Upstream Color (2013)
A man and woman are drawn together, entangled in the life cycle of an ageless organism. Identity becomes an illusion as they struggle to assemble the loose fragments of wrecked lives.
Orchids are, indeed, involved in the complex life cycle of the parasite:
At each stage of the worm-pig-orchid cycle there’s someone who profits from that stage and, unknowingly, advances the parasite to the next stage. The first person, whom the credits call the Thief (played by Thiago Martins), infects victims with the worm to brainwash them and steal their money. We see him do this to Kris, and we learn that he’s also done this to Jeff.
The second person, whom the credits call the Sampler (Andrew Sensenig), takes the worms from the Thief’s victims and puts them into pigs. The transfer of the worm establishes a connection between the victim and the pig, and the Sampler can then use the pigs to “sample” the victims’ experiences—each time he approaches a victim’s pig, he can see what’s going in that victim’s life. The Sampler is then inspired by these experiences to record music, which he sells through his record company, Quinoa Valley Rec. Co.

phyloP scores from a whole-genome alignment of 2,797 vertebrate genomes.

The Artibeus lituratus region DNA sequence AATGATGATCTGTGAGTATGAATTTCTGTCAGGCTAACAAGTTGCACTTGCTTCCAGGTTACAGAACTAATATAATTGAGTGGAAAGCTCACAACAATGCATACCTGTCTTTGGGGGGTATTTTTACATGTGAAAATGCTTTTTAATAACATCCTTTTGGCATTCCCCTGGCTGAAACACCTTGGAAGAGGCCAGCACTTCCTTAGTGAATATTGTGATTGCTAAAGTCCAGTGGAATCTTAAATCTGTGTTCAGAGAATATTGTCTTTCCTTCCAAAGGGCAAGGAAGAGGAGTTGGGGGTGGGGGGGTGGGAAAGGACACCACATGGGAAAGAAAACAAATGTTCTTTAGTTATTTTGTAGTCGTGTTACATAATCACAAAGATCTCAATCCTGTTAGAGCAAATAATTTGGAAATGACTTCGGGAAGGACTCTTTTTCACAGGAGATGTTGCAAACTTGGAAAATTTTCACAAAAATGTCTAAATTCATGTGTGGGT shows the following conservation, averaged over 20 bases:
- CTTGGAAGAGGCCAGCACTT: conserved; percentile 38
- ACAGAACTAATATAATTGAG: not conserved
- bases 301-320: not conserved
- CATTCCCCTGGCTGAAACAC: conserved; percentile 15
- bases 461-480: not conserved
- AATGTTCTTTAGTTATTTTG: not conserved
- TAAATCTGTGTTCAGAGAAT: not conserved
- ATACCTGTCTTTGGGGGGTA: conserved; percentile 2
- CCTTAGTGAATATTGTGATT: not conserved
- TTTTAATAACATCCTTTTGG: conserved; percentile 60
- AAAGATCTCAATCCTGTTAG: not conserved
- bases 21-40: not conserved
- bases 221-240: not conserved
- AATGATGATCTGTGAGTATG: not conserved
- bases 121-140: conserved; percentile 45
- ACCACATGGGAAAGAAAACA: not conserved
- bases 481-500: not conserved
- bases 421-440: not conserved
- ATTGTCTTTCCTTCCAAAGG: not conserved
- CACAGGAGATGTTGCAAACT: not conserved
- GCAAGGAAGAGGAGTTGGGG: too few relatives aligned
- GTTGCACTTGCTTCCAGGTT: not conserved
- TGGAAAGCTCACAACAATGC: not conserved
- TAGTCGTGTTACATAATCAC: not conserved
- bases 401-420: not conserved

The third person, or actually the third group of people, are the two orchid farmers—the credits call them the Orchid Mother (Kathy Carruth) and the Orchid Daughter (Meredith Burke). When the Sampler disposes of pigs by bagging them and throwing them into a nearby stream, the parasite leaches out of the pigs and into white orchids, turning them blue. The two orchid farmers then pick these rare blue orchids and sell them through their company, E+P Exotics.
The Thief then buys these rare blue orchids—at the beginning of the film we can see that the flower pots he buys are labeled E+P Exotics—and uses the worms that come out of them, beginning the W-P-O cycle anew.
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